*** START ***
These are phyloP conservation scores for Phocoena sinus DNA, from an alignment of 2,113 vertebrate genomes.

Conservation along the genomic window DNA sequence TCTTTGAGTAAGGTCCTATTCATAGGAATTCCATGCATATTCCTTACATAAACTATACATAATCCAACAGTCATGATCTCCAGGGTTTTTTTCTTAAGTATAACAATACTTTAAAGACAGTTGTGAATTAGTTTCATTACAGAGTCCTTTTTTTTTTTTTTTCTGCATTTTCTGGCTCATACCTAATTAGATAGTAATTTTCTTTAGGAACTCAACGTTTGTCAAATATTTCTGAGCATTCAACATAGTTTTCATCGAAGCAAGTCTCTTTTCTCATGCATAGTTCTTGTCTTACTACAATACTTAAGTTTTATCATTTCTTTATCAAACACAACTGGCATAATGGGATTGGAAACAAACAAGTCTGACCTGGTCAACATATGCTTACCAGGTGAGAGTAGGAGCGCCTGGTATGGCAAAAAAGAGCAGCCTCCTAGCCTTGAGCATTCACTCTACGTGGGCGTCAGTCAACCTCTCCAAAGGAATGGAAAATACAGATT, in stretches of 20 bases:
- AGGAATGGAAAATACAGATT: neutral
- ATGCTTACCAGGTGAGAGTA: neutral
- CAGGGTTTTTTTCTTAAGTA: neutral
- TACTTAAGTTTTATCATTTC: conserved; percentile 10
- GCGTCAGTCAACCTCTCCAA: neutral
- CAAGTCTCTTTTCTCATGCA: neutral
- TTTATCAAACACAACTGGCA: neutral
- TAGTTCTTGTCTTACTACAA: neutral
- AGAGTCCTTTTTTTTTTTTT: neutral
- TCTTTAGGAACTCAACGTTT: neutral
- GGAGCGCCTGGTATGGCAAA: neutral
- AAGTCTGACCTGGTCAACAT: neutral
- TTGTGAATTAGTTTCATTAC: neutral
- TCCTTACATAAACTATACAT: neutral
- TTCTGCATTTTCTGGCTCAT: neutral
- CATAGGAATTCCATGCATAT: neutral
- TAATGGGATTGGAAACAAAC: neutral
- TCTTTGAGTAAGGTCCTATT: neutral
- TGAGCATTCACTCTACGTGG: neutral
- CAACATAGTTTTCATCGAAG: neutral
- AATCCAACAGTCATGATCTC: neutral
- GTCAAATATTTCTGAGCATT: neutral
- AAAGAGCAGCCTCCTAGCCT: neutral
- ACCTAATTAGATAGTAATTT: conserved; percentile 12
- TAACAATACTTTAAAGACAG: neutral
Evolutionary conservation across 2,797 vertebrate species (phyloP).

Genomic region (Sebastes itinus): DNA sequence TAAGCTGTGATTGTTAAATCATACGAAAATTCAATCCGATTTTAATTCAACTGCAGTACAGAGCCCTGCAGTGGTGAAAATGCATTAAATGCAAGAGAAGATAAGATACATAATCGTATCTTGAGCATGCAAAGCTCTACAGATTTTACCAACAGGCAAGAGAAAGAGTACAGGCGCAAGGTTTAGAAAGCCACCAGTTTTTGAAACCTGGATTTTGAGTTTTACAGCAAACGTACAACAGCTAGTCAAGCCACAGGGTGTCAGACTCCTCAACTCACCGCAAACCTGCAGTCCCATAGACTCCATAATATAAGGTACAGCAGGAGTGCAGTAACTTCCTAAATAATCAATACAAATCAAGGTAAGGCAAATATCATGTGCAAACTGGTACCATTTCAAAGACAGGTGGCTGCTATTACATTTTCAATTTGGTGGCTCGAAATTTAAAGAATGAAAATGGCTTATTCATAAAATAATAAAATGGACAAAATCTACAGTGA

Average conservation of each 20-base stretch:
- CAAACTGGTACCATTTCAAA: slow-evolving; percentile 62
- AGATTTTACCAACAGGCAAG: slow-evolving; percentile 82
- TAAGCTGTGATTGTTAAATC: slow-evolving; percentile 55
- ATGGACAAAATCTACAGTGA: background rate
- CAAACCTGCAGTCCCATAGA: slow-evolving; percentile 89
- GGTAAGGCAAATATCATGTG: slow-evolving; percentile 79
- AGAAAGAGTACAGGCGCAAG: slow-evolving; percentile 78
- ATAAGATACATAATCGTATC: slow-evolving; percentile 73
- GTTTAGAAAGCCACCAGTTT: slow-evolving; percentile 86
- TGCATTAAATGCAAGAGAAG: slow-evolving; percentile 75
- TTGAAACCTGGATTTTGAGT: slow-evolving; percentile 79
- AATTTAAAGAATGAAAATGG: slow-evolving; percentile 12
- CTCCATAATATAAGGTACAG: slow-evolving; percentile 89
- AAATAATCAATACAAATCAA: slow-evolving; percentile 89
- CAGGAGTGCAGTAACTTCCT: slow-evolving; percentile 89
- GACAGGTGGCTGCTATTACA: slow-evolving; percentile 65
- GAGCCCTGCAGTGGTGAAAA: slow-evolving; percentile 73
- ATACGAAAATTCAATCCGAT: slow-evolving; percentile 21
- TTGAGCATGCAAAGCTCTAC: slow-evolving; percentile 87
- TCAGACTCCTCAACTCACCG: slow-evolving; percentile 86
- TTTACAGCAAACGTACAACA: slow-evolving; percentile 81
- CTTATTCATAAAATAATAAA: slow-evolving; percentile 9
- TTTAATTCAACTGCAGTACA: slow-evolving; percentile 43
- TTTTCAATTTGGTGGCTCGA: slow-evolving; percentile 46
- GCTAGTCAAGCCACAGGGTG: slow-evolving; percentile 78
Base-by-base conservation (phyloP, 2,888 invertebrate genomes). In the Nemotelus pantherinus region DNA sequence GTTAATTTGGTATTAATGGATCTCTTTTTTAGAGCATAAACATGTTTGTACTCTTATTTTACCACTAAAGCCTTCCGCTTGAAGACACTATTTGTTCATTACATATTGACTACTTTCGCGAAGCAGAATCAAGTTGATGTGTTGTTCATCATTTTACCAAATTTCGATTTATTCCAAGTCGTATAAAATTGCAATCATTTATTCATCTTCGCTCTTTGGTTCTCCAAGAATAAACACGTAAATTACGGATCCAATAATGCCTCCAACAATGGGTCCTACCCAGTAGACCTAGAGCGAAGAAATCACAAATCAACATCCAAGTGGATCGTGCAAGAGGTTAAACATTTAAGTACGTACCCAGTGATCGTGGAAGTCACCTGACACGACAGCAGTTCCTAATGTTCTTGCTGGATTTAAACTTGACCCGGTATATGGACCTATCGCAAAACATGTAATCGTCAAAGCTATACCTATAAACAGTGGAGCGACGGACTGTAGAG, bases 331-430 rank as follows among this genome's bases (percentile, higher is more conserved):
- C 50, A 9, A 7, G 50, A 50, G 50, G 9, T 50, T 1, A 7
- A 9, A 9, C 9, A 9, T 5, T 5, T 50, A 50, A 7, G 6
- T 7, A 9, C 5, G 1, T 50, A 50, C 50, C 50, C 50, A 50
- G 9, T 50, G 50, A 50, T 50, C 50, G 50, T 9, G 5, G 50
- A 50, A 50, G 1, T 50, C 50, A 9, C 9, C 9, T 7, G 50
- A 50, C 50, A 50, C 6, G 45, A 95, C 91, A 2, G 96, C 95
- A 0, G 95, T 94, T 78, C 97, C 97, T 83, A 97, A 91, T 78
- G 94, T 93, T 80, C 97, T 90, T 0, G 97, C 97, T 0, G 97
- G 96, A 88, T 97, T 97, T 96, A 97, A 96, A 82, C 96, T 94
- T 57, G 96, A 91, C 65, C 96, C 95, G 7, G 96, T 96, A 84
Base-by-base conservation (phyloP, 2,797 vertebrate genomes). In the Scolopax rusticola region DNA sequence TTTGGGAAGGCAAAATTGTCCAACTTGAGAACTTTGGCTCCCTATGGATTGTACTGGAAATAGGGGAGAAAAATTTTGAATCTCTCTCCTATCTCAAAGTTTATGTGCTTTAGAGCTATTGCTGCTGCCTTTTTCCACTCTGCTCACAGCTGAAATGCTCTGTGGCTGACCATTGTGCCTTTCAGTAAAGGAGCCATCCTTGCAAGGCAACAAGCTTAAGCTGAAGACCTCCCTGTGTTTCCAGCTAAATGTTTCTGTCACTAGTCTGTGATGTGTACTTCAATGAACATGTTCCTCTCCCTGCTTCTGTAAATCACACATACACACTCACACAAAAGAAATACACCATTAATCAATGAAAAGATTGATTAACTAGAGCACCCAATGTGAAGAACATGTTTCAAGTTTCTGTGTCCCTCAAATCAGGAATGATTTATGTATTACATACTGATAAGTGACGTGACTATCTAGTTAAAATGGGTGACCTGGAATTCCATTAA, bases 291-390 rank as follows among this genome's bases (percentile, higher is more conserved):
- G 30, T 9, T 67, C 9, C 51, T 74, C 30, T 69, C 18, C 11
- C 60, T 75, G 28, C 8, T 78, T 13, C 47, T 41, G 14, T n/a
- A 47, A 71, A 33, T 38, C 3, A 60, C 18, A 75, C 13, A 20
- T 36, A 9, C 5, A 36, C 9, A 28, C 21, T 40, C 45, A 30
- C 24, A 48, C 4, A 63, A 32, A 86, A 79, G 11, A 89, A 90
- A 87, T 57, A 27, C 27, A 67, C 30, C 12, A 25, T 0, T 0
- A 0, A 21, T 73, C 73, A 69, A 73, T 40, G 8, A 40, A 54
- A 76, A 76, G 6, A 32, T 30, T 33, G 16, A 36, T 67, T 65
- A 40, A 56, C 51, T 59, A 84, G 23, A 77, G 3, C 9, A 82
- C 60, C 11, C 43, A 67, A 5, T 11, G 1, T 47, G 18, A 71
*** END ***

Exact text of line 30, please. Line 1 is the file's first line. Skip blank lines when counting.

Average conservation of each 20-base stretch: